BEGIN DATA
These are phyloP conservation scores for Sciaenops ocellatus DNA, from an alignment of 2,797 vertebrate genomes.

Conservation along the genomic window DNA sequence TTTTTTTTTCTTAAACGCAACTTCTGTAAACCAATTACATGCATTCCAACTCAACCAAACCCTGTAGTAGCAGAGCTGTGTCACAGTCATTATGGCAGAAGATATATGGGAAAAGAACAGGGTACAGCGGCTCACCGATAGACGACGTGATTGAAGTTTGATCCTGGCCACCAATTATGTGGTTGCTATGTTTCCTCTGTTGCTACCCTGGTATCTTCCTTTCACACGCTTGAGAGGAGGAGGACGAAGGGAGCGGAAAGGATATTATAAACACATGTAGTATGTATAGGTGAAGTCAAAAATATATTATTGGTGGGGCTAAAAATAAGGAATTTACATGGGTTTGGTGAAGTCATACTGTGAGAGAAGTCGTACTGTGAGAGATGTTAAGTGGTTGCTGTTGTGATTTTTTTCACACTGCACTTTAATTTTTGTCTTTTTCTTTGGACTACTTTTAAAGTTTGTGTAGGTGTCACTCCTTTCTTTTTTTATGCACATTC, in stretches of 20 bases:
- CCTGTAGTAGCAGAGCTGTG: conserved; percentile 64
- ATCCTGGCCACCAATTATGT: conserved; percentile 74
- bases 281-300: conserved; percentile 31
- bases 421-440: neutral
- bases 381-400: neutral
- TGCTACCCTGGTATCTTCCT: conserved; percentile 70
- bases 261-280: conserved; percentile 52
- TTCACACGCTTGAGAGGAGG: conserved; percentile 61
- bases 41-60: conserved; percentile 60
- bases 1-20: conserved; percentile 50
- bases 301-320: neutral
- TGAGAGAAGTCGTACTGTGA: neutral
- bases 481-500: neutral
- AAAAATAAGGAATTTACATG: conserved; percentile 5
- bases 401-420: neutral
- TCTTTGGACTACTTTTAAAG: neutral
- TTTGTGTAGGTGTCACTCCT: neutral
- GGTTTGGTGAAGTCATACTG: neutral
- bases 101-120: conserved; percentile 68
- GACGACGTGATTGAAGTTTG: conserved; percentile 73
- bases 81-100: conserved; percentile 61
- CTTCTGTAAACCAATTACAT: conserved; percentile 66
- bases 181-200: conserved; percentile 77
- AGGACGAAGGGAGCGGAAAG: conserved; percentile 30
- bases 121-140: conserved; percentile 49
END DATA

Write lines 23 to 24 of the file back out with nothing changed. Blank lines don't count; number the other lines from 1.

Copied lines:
- bases 81-100: conserved; percentile 61
- CTTCTGTAAACCAATTACAT: conserved; percentile 66